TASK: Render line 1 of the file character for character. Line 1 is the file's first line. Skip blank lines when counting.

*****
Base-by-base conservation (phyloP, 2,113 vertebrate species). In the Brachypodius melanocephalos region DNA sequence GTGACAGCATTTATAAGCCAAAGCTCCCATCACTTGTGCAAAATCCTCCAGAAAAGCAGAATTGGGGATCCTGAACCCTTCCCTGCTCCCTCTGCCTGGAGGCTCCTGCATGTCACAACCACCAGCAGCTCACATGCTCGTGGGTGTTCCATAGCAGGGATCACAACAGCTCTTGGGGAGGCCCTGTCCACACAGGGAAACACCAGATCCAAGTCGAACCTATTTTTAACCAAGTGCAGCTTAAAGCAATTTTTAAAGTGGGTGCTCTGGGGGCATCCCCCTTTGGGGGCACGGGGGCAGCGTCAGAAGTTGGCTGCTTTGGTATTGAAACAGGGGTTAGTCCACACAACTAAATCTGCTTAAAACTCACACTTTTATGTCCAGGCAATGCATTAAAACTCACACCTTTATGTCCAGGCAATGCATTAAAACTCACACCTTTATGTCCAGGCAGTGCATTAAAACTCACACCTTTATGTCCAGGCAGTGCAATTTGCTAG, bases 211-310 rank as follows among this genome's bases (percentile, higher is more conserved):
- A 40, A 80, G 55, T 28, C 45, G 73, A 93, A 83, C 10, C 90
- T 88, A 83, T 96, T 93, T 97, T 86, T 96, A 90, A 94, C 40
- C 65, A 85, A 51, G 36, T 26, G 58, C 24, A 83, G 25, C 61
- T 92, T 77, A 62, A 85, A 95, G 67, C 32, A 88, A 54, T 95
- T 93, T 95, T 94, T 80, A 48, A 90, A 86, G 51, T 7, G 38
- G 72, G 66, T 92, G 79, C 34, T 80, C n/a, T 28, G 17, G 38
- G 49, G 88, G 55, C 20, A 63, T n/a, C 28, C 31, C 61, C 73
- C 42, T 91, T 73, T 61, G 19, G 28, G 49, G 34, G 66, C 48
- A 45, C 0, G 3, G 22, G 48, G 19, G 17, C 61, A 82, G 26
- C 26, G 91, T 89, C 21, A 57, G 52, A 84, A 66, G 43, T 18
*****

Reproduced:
Base-by-base conservation (phyloP, 2,113 vertebrate species). In the Brachypodius melanocephalos region DNA sequence GTGACAGCATTTATAAGCCAAAGCTCCCATCACTTGTGCAAAATCCTCCAGAAAAGCAGAATTGGGGATCCTGAACCCTTCCCTGCTCCCTCTGCCTGGAGGCTCCTGCATGTCACAACCACCAGCAGCTCACATGCTCGTGGGTGTTCCATAGCAGGGATCACAACAGCTCTTGGGGAGGCCCTGTCCACACAGGGAAACACCAGATCCAAGTCGAACCTATTTTTAACCAAGTGCAGCTTAAAGCAATTTTTAAAGTGGGTGCTCTGGGGGCATCCCCCTTTGGGGGCACGGGGGCAGCGTCAGAAGTTGGCTGCTTTGGTATTGAAACAGGGGTTAGTCCACACAACTAAATCTGCTTAAAACTCACACTTTTATGTCCAGGCAATGCATTAAAACTCACACCTTTATGTCCAGGCAATGCATTAAAACTCACACCTTTATGTCCAGGCAGTGCATTAAAACTCACACCTTTATGTCCAGGCAGTGCAATTTGCTAG, bases 211-310 rank as follows among this genome's bases (percentile, higher is more conserved):